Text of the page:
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Nov 29, 2015 10:46 PM

Steinhauser: Clinton, Sanders, O'Malley take aim at GOP at NHDP Dinner

NH1 Political Director -

MANCHESTER – Democratic presidential candidates Hillary Clinton, Bernie Sanders and Martin O’Malley took shots at the Republican White House contenders Sunday evening, as they took turns speaking at the New Hampshire Democratic Party’s annual Jefferson-Jackson Dinner.

While Clinton didn’t mention either of her rivals, both Sanders and O’Malley took barely veiled jabs at the former secretary of state.

The candidates spoke in front of an audience of some 1,400 people, which the state party said was one of the largest crowds for the JJ dinner, which is their biggest annual fundraiser. The party added that some $250,000 was raised by the event.

Sanders was the first presidential candidate to take to the podium. The independent senator from Vermont received thunderous cheers from his supporters as he arrived. While Clinton’s the front runner in national polling and in surveys in Iowa and South Carolina, the other two early voting states in the primary and caucus calendar, the two candidates are all tied up in the Granite State.

While critical of the GOP candidates, Sanders also drew contrasts with Clinton.

“As a member of Congress, I voted against the war in Iraq in 2002,” said Sanders. “I listened carefully to what President Bush, Dick Cheney and others in the Bush administration were saying – and I didn’t believe them. And it gives me no joy to tell you that much of what I feared would happen, in terms of the destabilization of the region, did happen.”

Sanders has often criticized Clinton for her vote as a senator from New York State in support of the Iraq war. And Sanders also highlighted Clinton’s recent move to oppose the controversial Keystone Pipeline after refusing for months to take a position.

“Because climate change is the greatest environmental challenge of our time, I opposed the Keystone XL tar sands pipeline from day one,” he said.

And Sanders went on to weigh in on an issue crucial to many New Hampshire voters, saying “that is why – right here in New Hampshire – I believe the Northeast Energy Direct pipeline that would carry fracked natural gas for 400 miles through 17 communities is a bad idea – and should be opposed.”

O’Malley took aim at both Sanders and Clinton at the top of his speech, saying “I’m a former Mayor of Baltimore, former Governor of Maryland. I’m not a former socialist. I’m not a former Republican. I’m a life-long Democrat.”

Sanders, who now says he’s a Democrat as he runs for the party’s presidential nomination, long called himself a Democratic-Socialist as a congressman and senator from Vermont. And Clinton was a Young Republican during her college days in the 1960’s.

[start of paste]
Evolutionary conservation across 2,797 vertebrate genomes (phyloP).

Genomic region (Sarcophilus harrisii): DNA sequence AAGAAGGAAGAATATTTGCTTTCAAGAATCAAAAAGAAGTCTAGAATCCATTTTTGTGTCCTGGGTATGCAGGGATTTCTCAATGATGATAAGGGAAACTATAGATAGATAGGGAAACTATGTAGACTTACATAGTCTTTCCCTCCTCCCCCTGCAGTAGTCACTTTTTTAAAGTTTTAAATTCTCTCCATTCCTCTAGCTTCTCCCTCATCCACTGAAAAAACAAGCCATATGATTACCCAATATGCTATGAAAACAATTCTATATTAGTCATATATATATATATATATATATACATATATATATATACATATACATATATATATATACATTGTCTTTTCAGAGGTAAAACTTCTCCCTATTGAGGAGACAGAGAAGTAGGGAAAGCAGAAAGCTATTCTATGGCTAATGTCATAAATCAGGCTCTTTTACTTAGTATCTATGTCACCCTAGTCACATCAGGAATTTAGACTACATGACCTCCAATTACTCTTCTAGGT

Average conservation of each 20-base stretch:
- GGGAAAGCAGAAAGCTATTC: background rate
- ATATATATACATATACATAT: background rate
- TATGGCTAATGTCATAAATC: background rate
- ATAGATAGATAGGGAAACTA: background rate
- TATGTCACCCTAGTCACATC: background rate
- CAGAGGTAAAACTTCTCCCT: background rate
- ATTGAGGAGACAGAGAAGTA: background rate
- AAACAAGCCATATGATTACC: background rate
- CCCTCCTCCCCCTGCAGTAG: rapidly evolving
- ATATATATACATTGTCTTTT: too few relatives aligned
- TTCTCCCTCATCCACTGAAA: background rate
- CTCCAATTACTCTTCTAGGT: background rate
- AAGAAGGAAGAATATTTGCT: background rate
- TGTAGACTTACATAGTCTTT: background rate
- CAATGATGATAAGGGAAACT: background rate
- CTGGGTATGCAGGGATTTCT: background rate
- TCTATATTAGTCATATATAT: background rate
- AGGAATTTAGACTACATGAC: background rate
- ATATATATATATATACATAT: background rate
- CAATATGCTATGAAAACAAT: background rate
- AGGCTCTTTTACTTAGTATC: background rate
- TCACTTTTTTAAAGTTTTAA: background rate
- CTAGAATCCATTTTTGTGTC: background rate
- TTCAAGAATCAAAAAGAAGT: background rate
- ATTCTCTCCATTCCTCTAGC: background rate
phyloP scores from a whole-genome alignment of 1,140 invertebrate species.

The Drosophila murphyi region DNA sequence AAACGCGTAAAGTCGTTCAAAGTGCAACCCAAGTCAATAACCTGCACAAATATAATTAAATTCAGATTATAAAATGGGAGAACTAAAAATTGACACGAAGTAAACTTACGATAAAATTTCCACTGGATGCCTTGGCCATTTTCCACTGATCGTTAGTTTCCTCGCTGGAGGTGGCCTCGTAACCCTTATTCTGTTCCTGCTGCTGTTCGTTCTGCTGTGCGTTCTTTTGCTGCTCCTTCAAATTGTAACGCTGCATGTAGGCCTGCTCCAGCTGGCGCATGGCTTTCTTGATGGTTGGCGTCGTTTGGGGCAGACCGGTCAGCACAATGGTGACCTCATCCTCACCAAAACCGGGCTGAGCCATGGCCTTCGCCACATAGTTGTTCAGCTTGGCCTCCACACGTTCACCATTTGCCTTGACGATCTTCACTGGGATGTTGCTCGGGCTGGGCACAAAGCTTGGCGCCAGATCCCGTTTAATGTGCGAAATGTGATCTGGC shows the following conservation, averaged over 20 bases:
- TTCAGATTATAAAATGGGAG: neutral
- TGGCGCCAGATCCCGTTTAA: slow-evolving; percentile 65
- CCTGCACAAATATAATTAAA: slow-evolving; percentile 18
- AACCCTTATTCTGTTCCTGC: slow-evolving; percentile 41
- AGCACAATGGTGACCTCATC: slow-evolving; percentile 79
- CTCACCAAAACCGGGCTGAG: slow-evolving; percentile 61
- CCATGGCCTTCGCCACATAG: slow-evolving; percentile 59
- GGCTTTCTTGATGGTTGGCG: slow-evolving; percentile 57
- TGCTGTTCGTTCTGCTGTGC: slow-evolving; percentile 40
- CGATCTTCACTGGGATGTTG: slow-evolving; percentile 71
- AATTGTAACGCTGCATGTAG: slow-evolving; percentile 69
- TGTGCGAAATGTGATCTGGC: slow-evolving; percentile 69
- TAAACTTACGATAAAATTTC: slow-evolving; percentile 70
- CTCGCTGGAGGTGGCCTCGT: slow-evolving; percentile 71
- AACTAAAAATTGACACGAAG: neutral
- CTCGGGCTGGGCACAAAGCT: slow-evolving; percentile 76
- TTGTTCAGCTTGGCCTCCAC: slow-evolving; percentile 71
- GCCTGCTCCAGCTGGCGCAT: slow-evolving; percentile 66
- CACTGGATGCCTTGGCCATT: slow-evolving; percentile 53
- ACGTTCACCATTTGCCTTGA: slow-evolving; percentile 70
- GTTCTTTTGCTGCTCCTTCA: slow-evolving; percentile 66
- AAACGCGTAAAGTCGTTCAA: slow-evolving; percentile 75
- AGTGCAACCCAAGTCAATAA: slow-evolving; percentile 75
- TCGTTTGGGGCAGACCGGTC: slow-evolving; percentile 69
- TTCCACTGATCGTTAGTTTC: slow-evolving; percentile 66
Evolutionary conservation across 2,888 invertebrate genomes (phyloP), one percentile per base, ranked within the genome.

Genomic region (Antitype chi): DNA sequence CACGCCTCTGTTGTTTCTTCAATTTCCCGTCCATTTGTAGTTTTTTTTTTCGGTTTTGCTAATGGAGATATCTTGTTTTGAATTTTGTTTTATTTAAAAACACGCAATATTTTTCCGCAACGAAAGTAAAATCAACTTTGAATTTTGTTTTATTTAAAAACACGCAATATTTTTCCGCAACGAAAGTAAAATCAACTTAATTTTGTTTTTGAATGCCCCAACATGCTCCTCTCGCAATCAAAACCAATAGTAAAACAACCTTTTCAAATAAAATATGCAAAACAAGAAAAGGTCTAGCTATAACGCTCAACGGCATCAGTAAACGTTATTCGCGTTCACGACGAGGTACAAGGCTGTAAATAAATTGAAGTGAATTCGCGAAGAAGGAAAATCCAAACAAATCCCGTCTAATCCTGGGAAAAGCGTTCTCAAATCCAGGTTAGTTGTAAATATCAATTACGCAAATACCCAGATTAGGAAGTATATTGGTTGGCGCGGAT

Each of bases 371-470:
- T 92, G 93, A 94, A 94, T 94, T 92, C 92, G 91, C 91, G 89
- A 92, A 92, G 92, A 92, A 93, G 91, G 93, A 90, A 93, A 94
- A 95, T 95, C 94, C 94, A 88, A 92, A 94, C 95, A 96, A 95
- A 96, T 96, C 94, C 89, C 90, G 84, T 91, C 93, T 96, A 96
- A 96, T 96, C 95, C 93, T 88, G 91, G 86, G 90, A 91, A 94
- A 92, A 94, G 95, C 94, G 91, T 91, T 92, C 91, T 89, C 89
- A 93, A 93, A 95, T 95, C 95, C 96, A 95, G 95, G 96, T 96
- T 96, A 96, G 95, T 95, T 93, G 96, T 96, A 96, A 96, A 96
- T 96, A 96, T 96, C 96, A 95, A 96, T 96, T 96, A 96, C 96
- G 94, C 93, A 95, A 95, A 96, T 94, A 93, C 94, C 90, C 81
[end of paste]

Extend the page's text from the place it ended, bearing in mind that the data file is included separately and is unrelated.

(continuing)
But O’Malley grabbed his biggest applause from his attacks on Republican presidential front runner Donald Trump.

“And to that immigrant bashing, carnival barker, Donald Trump, let us stand up together, and say, the enduring symbol of our nation is not the barbed wire fence,... it is the Statue of Liberty,” said O’Malley.

The slams on Trump even elicited cheers from Clinton and Sanders supporters.

Clinton was last to speak, and like Sanders, received a wild welcome from her supporters in the Armory at the Radisson Hotel in Manchester, where the dinner was held.

But acknowledging that many in the audience were looking forward to some Sunday night football, Clinton said at the beginning of her speech that “I realize I’m all that stands between you and the Patriots game.”

All three candidates discussed the battle against ISIS and all three defended Planned Parenthood as they weighed in on Friday’s deadly shootings at a clinic in Colorado.

“How many more Americans need to die before we take action?” Clinton said.

At the end of her speech, Clinton played to her audience, saying how she’s fighting for specific New Hampshire voters she’s met during her time on the campaign trail.

Clinton and Sanders had an approximate equal number of supporters in the audience. And supporters of all three candidates held rallies earlier in the day in Manchester.

As always, state party Chairman Ray Buckley was an enthusiastic and energetic master of ceremonies. The state’s top two Democrats, Sen. Jeanne Shaheen and Gov. Maggie Hassan, also spoke at the dinner. Shaheen, who was re-elected to a second term last year, took aim at the Republican presidential candidates. And Hassan, who is running for the Senate next year rather than for re-election, took aim at her opponent, GOP Sen. Kelly Ayotte.

The Republican National Committee fired back at the Democratic presidential candidates.

"The Democrats presented a predictably stale evening of liberal politicians proposing to spend trillions more that we don't have," said RNC spokesman Raffi Williams.

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